Friday, 7 February 2014

Marks and Spencers Pear Cider

Here is the other perry that I wanted to try. It is easy to get hold of and, yup, its a Westons. If you sit it side by side with the other bottle it is identical (OK, the bottles are identical). It is actually 0.1% different ABV... but this really means nothing as trading standards allow a 0.5% leeway either way (this it is actually 1% out either way, but lets be honest - that would be really bad form eh!). So, essentially it is identical. Well, not quite.

The difference between these bottles is that one has an ingredients list on it. This allows me to analyse the processes that Weston's use to make the perry/pear cider... if only CAMRA would do it's own homework and work these things out for itself then perhaps their definition of cider and perry wouldn't need constant inspection and adjustment. Here are my notes:

  1. Pear juice. This is both juice 'content' and pear juice used to sweeten (which in itself counts towards the juice content even though it is added 'after the fact'). It is encouraging that this is still the main ingredient.
  2. Water. This is the second largest constituent and is what is used to cut a cider or perry from, say, 14% down to 7.4% or 7.3%.
  3. Glucose Syrup. This is very commonly used to chaptalise - which put simply means increase a gravity (alcohol) from 6% (average pear gravity) to, say, 14%. This is done prior to fermentation and the resulting beverage is stored until required, and then subject to 2.
  4. Acidity regulator, Malic Acid, Lactic Acid. Well, this is what happens when you bugger about with cider or perry!
  5. Preservative, sulphite. A normal addition
  6. Yeast. Clearly (mind you fermenting out to, for example, 14% you will need a yeast that can handle much higher strengths of alcohol than your average yeast.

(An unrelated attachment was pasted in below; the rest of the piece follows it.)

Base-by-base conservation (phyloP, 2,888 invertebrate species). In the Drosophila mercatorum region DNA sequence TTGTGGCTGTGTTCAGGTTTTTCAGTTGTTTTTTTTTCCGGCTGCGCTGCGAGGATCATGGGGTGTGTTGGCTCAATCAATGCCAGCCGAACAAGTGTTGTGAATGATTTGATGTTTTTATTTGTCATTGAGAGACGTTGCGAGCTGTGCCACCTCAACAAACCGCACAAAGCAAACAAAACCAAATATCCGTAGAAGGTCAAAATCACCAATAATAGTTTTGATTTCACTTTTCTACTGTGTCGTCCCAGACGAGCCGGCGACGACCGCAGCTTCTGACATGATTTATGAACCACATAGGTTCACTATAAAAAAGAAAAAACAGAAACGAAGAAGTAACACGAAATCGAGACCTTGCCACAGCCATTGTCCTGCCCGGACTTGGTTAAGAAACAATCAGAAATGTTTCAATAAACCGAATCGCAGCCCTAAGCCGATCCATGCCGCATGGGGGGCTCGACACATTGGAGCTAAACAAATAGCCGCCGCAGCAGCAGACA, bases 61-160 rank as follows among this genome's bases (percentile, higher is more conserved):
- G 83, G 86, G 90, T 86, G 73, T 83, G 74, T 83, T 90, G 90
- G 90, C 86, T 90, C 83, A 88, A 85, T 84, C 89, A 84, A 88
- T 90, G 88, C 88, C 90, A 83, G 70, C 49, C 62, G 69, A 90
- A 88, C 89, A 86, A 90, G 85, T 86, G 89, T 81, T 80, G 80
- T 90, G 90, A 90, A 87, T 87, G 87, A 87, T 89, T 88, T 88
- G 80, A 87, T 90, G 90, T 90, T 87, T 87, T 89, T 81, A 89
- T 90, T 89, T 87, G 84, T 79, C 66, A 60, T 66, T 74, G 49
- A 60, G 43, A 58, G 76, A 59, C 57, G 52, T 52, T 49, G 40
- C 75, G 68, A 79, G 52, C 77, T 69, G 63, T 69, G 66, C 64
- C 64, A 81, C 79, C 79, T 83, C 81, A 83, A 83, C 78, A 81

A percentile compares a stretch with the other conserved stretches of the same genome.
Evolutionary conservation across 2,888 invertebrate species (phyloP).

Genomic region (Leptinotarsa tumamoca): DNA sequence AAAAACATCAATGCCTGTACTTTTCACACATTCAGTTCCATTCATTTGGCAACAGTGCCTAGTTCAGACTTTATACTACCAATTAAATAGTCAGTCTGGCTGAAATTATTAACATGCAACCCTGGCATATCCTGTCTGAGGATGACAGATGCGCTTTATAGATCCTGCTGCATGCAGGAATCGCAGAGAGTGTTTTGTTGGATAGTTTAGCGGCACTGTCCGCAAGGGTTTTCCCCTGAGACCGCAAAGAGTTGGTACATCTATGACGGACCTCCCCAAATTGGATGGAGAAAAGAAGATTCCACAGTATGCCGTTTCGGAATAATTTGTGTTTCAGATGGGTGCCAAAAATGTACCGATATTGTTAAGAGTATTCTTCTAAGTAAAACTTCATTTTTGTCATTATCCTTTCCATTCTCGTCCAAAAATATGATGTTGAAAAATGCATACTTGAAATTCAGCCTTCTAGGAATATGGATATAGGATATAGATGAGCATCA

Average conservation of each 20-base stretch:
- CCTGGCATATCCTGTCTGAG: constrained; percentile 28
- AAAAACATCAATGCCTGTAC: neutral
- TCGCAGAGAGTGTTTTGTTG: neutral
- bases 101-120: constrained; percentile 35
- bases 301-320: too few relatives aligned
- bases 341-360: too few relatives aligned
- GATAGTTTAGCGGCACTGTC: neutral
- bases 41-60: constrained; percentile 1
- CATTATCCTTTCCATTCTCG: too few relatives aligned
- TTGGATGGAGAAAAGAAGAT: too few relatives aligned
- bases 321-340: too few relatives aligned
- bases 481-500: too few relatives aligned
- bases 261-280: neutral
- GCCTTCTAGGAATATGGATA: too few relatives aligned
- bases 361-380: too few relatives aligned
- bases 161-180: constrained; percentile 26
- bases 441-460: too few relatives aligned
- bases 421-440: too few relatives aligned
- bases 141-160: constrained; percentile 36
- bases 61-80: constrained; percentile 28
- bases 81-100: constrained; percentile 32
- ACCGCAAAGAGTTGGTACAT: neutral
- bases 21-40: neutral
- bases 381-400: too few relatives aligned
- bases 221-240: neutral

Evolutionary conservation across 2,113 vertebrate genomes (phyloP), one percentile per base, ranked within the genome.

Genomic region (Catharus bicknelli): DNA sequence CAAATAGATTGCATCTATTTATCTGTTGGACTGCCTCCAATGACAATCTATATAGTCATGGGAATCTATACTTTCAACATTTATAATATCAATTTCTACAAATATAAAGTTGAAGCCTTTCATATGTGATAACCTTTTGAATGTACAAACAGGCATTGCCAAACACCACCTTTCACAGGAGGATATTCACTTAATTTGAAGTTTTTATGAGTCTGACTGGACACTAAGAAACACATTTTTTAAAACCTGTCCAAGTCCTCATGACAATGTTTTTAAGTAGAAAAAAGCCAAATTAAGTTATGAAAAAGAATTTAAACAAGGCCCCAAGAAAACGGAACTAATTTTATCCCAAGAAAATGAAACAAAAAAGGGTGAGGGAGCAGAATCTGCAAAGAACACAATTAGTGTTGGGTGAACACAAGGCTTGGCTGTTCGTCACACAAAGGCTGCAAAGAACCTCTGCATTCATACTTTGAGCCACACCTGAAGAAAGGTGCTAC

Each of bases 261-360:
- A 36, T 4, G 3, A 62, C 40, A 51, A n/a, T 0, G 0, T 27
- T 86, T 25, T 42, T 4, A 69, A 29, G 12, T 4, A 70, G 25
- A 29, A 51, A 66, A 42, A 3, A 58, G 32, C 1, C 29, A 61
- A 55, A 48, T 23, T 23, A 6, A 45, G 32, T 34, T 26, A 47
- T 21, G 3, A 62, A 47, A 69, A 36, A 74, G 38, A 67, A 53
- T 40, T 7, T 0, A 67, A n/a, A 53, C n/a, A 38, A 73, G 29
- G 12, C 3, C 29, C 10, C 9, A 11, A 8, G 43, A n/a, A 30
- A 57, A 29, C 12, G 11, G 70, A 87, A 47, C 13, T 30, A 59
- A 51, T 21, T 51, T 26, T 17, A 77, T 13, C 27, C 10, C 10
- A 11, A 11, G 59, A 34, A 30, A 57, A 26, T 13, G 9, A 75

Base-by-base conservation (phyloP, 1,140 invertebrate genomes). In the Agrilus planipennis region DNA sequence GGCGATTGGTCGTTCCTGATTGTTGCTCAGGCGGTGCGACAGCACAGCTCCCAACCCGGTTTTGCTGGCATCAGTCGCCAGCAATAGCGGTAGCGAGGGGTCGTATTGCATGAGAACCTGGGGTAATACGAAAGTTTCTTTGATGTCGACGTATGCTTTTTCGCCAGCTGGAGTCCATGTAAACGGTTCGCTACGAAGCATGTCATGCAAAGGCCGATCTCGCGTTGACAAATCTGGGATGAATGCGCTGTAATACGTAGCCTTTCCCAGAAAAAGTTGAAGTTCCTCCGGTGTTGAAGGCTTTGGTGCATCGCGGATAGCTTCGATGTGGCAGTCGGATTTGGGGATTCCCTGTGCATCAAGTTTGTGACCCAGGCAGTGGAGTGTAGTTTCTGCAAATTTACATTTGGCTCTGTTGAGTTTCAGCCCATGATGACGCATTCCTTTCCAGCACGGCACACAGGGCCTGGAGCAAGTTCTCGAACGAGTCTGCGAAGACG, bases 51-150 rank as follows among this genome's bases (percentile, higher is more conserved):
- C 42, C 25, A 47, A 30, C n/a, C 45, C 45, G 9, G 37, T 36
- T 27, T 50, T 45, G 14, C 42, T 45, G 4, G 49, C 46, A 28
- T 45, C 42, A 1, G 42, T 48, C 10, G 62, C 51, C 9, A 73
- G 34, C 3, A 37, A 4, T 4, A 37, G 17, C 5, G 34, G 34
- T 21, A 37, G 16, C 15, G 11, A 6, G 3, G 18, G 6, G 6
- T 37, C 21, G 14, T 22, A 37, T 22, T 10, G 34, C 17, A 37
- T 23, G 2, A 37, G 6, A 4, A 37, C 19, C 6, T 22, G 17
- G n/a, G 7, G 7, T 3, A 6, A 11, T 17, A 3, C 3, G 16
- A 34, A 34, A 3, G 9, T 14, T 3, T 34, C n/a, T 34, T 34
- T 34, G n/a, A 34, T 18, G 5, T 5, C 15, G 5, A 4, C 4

And that, ladies and gentlemen, is why I support food labelling requirements for alcoholic beverages. Bet you don't see that in the Weston's adverts!

So, let us get on with this perry. I am trying this a day after the Henry Weston's so I should be able to compare them fairly well. Why am I doing this? Well, Westons do have 'form' for releasing the same drink under a different name. Is it wrong? Well, that is not for me to say - I will leave it up to the readers to judge.

It is a medium dry cider, moderately sparkling and yellow in colour. It is also bright and sparkly. It smells of pear juice, although I note that I am not getting sulphite this time - so the pear smell is unhindered.

Sure enough, the taste is very juicy and it comes across as more a medium than medium dry. I do get a touch of tannin and some acid. It is very similar to the Henry Westons I tried last night.

Don't get me wrong - it isn't that it is a terrible drink. It is just uncomplicated, when I find really good quality perry IS complicated. This is attempting to do for perry a kind of cider like experience for the drinker - simple, pear like and pretty strong in alcohol. This is a shame - and even with my limited perry experience I do believe it is a mistake.

As for the two perries being identical. Well, it isn't the first time and, lets be honest, I don't know how the buyers for the supermarkets work. I can certainly forgive this more than, say, producing two (or three or four) ciders that are identical and selling them under your own monika.

Anyway, the scores are somewhat identical too. 56/100.

No comments:

Post a Comment